What is a cataract?The clouding of the eye's natural lens
The best way to understand a cataract is to have brief understanding of the structure of the eye. The diagram shows the structure of the eye.
The front of the eye is covered by clear structures i.e. the cornea and the crystalline lens, which together bring the image to a sharp focus on the retina, which lines the inside of the back of the eye.
The best way is to think of the eye is as a cinema, where the cornea and the lens are the projectors and the flat retina on which the image is focused is the cinema screen.
Whilst the cornea has a fixed curvature and shape, the lens is able to change its shape to bring objects of different distances to a sharp focus on the retina. A cataract is a condition where the lens of the eye loses its clarity and thus either prohibits light from passing through or misdirects light rays, thereby interfering with the projection of a bright and sharp image on the retina.
What is the treatment for cataracts?
The only definitive treatment for cataract is exchanging the lens of the eye with an artificial lens implant. This is what is referred to as cataract surgery or cataract extraction. Occasionally when symptoms are very mild you may find that spectacles temporarily resolve the symptoms.
Do I need to have cataract surgery, if I have a cataract?
No. The final visual outcome is not dependent on the time of intervention. The most important factor determining the need for surgery is whether or not you are troubled by your visual symptoms. If you are satisfied with your level of vision, then you do not need to have cataract surgery just because you have a cataract and you are free to defer the option of surgery.
There are however exceptions where cataract surgery is recommended even though you may not wish to have surgery or are not troubled by your vision. These are:
a) If your vision does not meet the legal minimum requirements for driving and you wish to continue to drive.
b) If the cataract prohibits an adequate view to enable monitoring or treating the back of the eye (retina), for example in diabetic patients who can develop changes in the back of the eye (diabetic retinopathy).
More information on the procedure to remove cataracts
Cataract surgery involves removal of the crystalline lens (cataract) and replacing it with a clear artificial lens implant. It is normally carried out under a local anaesthetic as a daycase procedure with the patient being awake during the surgery.
After the pupil is dilated with eye drops and the eye is anaesthetised, a small (2-2.5 mm) self-sealing incision (opening) is made on the periphery of the cornea. A section of the thin capsular bag enclosing the lens is opened and peeled off. A fine ultrasonic probe is inserted into the eye, through the incision and used to fragment the lens into fine particles, which are simultaneously washed out of the eye. Once all the lens matter is removed an artificial lens is implanted into the empty capsular bag. Normally there is no need to use stitches. The artificial lens can stay in place indefinitely.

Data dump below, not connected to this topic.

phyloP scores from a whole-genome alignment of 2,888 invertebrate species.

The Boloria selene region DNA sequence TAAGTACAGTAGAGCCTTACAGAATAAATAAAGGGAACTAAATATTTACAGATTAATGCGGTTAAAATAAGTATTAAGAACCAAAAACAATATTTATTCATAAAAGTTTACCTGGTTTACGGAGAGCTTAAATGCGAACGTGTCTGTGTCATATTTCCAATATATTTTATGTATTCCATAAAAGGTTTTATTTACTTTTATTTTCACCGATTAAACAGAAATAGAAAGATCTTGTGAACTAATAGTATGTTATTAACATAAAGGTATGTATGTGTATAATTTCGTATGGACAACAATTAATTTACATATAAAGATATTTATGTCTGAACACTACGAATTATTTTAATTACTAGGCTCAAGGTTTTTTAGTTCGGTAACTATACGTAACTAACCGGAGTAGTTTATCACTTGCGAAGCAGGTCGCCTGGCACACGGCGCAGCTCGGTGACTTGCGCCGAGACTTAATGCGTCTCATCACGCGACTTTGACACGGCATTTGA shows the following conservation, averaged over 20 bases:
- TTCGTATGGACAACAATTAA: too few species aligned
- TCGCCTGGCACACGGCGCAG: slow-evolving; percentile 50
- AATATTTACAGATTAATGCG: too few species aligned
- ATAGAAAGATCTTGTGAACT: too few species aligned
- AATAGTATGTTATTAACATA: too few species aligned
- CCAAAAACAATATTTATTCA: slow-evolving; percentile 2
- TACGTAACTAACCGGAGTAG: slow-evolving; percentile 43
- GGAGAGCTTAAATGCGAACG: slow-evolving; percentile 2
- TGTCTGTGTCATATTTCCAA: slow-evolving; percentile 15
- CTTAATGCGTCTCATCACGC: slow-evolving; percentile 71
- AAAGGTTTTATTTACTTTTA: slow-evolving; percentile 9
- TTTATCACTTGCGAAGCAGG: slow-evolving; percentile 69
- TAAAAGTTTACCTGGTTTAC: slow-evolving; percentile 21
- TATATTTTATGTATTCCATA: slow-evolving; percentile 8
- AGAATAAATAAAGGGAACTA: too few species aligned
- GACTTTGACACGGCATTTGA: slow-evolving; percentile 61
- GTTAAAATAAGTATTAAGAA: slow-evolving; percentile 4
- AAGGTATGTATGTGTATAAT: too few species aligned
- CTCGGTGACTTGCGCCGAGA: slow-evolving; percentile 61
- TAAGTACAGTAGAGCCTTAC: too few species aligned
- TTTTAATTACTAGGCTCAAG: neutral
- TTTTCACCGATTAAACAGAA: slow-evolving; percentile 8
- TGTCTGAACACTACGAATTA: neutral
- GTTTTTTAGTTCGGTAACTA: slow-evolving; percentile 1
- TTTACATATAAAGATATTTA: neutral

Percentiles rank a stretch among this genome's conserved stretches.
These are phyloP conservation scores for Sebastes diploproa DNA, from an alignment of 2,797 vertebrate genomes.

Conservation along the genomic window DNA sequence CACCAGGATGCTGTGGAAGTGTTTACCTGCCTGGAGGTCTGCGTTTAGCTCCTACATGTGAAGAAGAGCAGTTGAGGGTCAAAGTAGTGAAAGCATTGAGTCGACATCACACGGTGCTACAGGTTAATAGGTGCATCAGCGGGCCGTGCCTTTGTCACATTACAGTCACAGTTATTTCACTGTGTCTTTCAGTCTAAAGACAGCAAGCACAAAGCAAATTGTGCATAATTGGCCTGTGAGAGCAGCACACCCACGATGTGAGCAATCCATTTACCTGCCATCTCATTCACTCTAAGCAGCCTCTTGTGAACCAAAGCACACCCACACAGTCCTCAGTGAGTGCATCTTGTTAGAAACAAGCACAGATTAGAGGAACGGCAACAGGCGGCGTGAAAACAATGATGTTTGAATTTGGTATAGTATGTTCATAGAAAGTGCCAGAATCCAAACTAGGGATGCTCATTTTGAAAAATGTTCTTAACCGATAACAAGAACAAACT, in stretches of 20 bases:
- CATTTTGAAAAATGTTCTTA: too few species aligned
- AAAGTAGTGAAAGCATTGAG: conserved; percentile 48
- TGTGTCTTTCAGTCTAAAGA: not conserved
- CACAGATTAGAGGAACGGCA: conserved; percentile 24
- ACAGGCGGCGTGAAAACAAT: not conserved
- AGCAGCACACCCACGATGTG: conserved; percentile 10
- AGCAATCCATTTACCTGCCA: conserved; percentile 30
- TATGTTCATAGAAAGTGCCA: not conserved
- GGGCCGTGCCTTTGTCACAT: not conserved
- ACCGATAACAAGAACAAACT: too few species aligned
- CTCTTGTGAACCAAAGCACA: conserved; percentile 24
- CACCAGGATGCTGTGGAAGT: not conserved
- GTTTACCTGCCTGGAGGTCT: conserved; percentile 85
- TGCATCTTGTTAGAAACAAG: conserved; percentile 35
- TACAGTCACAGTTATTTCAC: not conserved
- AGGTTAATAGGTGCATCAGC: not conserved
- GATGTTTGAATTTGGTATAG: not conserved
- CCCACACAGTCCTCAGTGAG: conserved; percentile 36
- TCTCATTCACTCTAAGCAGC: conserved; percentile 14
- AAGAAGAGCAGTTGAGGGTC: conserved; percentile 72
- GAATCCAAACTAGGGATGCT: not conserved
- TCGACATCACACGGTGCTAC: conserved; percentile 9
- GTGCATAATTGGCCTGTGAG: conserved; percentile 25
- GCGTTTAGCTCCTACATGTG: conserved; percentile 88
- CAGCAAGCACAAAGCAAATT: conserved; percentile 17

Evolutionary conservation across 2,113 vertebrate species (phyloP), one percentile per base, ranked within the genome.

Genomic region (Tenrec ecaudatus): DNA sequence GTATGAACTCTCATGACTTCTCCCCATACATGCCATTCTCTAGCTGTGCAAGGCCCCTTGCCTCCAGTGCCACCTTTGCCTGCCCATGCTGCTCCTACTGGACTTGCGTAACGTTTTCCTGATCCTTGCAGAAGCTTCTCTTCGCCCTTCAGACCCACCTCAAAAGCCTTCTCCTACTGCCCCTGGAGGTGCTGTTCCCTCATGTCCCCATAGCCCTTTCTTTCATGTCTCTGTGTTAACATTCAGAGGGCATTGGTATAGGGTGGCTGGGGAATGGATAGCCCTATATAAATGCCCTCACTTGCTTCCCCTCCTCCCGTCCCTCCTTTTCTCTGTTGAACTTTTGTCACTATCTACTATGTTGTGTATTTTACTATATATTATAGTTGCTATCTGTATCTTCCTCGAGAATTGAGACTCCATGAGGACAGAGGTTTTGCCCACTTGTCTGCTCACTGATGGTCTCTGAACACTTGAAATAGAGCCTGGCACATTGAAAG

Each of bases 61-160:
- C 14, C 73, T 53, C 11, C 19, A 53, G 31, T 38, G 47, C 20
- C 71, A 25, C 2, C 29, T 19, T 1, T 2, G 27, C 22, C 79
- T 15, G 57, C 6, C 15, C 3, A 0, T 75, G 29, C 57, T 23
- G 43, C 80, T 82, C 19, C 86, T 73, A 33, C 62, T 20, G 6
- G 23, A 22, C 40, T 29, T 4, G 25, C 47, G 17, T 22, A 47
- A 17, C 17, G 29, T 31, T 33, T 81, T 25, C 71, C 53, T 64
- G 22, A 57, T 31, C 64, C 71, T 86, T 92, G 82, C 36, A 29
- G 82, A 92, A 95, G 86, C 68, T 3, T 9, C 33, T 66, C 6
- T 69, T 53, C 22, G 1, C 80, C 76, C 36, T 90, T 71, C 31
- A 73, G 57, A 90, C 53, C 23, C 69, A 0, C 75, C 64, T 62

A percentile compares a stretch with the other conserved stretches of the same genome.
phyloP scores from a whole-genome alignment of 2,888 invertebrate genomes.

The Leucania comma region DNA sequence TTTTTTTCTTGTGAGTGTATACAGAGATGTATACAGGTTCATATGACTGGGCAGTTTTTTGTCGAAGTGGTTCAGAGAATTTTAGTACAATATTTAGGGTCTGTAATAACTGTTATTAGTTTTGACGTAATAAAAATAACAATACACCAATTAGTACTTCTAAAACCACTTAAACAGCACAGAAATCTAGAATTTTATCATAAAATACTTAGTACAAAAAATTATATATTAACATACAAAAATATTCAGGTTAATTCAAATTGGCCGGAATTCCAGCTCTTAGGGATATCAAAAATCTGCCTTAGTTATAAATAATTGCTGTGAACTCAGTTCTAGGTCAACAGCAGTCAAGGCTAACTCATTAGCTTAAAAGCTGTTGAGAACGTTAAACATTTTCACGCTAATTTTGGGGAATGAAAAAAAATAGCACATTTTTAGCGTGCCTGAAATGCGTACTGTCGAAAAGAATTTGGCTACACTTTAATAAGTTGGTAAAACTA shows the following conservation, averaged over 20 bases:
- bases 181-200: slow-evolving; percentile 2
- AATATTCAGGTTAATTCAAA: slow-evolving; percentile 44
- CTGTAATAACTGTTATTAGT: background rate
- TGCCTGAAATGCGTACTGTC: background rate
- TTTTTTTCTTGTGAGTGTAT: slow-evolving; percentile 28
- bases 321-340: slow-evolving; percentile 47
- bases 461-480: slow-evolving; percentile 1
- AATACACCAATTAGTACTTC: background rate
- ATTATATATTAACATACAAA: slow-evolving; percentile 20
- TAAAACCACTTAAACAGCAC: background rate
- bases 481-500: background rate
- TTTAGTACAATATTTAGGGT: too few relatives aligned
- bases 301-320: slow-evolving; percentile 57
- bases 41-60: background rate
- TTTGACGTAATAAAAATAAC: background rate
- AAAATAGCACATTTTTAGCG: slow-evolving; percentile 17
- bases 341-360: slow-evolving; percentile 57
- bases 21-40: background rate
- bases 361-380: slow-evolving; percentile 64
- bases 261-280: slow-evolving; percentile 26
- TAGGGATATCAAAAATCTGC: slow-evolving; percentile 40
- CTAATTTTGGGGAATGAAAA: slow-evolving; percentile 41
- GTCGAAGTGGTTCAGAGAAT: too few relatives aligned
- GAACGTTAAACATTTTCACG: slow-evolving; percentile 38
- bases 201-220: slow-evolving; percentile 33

What is the risk of cataract surgery?
Whilst cataract surgery has a very high success and satisfaction rate, like any procedure it carries risks. The most serious risks generally relate to complications occurring during surgery (intra-operative) or after surgery (post-operative) which may result in less than desirable visual outcomes and on rare occasions in the loss or deterioration of vision.
Whilst it is imperative that you are aware of these risks and take them in to consideration, as part of making an informed decision, it is important to highlight that the overall risks of cataract surgery remain low for most cases. Please also see the next section.
Will I still need to wear glasses after cataract surgery?
The most common indication for cataract surgery remains the inability to achieve satisfactory vision even with an updated spectacle prescription. Cataract surgery however provides a unique opportunity to try and influence your prescription (refractive outcome). Prior to surgery the surgeon measures the lens implant power required to achieve the desired target, which is discussed and agreed with the patient.
Traditionally the objective is to achieve a visual outcome which renders the individual independent of glasses for distance, but dependent on glasses for near (reading). This is however a personal matter, which you can discuss with your surgeon. Other types of lens implants (multifocal) can offer the benefit of both distance and near vision, although not all candidates will be suitable candidates for these implants.
It is important to realise that despite all efforts and calculations, there are a proportion of patients who may not achieve the expected refractive outcome and may still need to wear spectacles to optimise vision.
The first step towards any treatment is a comprehensive consultation with Mr Sherafat. He will go through your concerns and provide you with valuable feedback and a solution to your issue whether it involves surgery or not. You’ll always be in good hands.
Mr Hooman Sherafat has always been actively involved in charity work on an international scale. He has travelled to various developing countries and continues to support charitable eye surgery where he can.